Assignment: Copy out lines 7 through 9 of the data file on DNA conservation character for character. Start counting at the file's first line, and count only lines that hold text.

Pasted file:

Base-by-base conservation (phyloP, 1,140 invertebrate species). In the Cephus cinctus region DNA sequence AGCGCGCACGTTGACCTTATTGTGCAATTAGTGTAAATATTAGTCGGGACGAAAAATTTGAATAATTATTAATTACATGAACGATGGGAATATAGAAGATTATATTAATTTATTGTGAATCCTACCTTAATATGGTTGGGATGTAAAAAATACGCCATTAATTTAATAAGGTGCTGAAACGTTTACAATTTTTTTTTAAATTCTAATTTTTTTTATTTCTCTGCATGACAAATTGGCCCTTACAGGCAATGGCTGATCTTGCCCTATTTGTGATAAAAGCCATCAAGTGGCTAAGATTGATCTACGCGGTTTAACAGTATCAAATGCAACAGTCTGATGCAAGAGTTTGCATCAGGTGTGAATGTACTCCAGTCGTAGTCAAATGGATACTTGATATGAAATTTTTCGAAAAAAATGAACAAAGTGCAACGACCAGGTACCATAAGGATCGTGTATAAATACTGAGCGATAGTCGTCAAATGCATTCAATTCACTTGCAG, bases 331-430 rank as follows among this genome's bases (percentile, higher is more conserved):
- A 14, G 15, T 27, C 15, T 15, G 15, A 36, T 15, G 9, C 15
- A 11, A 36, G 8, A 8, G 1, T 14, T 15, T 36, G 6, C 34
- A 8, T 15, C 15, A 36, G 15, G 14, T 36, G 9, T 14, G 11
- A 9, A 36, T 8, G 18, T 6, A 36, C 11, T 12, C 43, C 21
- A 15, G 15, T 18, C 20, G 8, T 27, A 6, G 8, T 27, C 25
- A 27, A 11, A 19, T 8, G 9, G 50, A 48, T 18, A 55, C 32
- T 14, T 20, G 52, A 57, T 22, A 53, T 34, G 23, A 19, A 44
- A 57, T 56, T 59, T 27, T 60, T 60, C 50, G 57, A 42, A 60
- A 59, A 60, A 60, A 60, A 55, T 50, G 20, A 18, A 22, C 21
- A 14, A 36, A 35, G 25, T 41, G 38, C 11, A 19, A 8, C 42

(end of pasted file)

- A 27, A 11, A 19, T 8, G 9, G 50, A 48, T 18, A 55, C 32
- T 14, T 20, G 52, A 57, T 22, A 53, T 34, G 23, A 19, A 44
- A 57, T 56, T 59, T 27, T 60, T 60, C 50, G 57, A 42, A 60